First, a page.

Late last year, the US Food and Drug Administration (FDA) made headlines by sending a Warning Letter to direct-to-consumer (DTC) genomics testing company 23andMe alleging that its flagship testing product was misbranded.
Specifically, regulators said 23andMe's Saliva Collection Kit and Personal Genome Service (PGS) was acting as a medical device in that it was informing people of their risk of developing various diseases and conditions, in effect acting as a diagnostic test. Without having received approval from FDA, the company was in violation of federal law, regulators said.
In the absence of a clear policy declaration, critics were left to read the regulatory tea leaves and postulate as to FDA's deeper intentions. Would FDA require all genomic tests to seek premarket approval? Would 23andMe need to seek approval for each separate disease claim, or would it obtain approval as a singular product? Would this make it impossible for consumers to readily access their genomic information? And is genomic information really a medical device, or is it consumer information better understood as free speech?
A Letter to DHHS
In the meantime, FDA has remained relatively quiet on the subject, perhaps looking to better formulate its own views in the form of a guidance document.
Now a prominent member of the Senate's Health, Education, Labor and Pensions (HELP) Committee, the Senate body charged with overseeing FDA, has called on the agency to clarify its position on patient access to genetic information.
At the core of Sen. Lamar Alexander's (R-TN), the ranking Republican member of the committee, letter to Kathleen Sebelius, secretary of the US Department of Health and Human Services (DHHS), is FDA's philosophy about personal health information (PHI).
In FDA's Warning Letter to 23andMe, it states that the company's testing information had the potential to mislead consumers, subjecting them to needless worry, unnecessary surgical exams, improperly delaying cautionary exams, and other risks.
"Some of the uses for which PGS is intended are particularly concerning, such as assessments for BRCA-related genetic risk and drug responses (e.g., warfarin sensitivity, clopidogrel response, and 5-fluorouracil toxicity) because of the potential health consequences that could result from false positive or false negative assessments for high-risk indications such as these," FDA explained in its letter.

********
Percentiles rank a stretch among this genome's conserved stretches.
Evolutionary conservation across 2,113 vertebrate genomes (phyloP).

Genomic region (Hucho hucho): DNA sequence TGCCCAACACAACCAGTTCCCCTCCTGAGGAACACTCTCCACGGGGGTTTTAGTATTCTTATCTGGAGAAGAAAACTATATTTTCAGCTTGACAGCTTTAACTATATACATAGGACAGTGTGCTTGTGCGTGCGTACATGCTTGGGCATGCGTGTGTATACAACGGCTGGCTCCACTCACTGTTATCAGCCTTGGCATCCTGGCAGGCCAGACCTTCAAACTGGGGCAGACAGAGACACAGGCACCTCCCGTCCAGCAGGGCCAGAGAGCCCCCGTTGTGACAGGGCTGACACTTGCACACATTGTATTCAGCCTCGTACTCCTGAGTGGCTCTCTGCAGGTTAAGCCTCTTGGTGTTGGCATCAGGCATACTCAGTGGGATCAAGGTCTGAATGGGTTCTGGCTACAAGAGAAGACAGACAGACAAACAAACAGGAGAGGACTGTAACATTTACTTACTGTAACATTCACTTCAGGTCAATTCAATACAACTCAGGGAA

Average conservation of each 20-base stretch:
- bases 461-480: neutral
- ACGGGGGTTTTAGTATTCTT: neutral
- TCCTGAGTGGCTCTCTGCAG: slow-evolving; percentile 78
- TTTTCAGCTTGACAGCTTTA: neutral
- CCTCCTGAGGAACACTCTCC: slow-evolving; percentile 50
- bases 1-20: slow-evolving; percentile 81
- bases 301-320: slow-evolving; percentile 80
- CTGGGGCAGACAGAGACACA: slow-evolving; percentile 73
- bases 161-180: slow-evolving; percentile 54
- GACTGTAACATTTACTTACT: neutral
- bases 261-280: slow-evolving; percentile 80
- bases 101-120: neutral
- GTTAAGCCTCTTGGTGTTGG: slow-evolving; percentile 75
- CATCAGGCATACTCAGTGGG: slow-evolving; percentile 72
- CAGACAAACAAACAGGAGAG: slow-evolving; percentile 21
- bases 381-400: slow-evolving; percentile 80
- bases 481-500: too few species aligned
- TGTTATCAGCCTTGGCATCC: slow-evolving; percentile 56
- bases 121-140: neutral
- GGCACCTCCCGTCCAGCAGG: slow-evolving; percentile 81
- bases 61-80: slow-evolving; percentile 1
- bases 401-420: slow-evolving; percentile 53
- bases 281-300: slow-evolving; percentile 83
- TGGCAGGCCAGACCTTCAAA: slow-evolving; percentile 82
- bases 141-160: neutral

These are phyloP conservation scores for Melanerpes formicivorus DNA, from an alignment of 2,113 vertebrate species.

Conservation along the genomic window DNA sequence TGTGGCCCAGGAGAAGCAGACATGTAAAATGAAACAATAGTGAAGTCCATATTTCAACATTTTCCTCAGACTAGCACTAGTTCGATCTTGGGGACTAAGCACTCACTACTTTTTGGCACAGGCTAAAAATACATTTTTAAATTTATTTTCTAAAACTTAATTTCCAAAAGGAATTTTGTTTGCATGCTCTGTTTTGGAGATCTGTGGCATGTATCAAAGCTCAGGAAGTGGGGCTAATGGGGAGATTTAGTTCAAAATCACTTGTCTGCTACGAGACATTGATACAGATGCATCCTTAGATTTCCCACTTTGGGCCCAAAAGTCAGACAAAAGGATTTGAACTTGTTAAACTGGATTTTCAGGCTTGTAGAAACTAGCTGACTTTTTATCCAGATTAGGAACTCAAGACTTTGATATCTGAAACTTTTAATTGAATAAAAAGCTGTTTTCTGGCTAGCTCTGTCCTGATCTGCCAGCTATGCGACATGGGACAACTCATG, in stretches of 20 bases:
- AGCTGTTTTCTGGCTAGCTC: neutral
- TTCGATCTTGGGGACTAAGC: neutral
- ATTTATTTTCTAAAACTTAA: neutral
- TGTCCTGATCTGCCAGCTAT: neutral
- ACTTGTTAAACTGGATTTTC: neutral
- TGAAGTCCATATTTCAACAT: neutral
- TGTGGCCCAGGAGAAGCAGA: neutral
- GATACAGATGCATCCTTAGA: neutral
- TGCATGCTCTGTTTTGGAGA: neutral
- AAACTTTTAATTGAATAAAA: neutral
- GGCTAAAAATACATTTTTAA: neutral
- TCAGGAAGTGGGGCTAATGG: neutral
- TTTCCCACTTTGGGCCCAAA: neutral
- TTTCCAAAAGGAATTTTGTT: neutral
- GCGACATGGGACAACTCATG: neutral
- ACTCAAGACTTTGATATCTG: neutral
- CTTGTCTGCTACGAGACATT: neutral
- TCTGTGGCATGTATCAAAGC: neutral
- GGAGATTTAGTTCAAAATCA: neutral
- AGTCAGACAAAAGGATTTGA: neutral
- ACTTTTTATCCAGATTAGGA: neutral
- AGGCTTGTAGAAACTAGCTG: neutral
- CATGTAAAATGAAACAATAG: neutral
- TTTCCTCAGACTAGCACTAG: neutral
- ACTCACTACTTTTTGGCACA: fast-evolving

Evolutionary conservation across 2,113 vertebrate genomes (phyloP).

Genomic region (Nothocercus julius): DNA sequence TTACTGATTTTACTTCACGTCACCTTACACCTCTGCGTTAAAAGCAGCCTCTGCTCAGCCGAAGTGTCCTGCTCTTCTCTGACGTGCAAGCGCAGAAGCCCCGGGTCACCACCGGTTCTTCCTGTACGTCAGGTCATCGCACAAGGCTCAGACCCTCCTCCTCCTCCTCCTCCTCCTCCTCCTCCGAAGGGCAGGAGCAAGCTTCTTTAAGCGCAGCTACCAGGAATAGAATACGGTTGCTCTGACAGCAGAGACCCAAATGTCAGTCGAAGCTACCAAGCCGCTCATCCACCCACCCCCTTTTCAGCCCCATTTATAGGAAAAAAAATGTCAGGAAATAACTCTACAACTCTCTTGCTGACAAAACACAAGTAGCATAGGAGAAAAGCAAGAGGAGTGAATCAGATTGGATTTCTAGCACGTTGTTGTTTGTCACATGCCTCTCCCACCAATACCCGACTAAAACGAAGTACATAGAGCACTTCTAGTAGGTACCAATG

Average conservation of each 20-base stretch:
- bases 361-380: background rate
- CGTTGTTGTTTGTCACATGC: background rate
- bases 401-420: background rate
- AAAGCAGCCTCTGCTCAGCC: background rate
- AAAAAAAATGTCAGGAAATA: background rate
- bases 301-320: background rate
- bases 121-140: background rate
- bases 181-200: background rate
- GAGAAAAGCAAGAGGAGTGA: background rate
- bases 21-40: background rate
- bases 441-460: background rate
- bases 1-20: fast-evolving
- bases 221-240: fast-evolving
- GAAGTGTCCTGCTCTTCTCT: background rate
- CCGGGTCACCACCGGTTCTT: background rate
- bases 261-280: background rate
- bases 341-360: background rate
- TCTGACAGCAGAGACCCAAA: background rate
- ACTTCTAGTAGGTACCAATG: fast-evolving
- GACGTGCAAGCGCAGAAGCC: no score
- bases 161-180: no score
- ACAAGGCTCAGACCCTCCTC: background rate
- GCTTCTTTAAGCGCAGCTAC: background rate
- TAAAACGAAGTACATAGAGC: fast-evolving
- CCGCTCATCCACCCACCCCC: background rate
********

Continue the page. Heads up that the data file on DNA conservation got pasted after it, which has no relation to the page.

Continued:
Paternalism or Safeguard?
To Alexander, this philosophy is overly paternalistic.
"This is the information age," he stated. "Individuals should have direct access to personal health information, and federal policies should clearly support that goal. Recent actions by the Food and Drug Administration (FDA) indicate a resistance to the importance of personal health information.
The problem, Alexander noted, is also that DHHS-the parent organization of FDA-seems to have conflicting views on the topic. In February 2014, the Centers for Medicaid and Medicare Services (CMS), another DHHS branch, issued a policy stating that consumers should have access to their testing information.
As the law firm Hyman, Phelps & McNamara observed on its blog at the time of that policy's release, that put CMS squarely at philosophical odds with the approach taken by FDA in its treatment of 23andMe.
"There is a logical distinction between CLIA-certified laboratories reporting the results of a physician-ordered test directly to the patient, and a direct-to-consumer testing service that reports results with potentially no physician involvement at all," they wrote. "However, the circumstances FDA cites in the 23andMe, Inc., letter as being most concerning would entail at least some degree of physician involvement."
They concluded: "So the questions raised by these two government actions remain: when does greater access to health information empower patients, rather than putting them at risk?, or, when is patient empowerment worth the risk? The answer for now seems to be 'when HHS and FDA say so.'"
What is DHHS' Policy?
Alexander, in his letter, seems to agree with that interpretation of policy.
"These are two conflicting actions from your Department in just a few months' time and raise questions about your agency's commitment to making personal health information available to support medical innovation," he wrote. "The conflicting decisions coming from agencies within your Department will slow down the access to or availability of novel diagnostics and targeted therapies."
Alexander concludes his letter by calling on Sebelius, and presumably FDA, to spell out its position on consumer access to PHI, including the "criteria used to evaluate the types of tests described in these two actions that resulted in such opposite outcomes."
Alexander Letter to FDA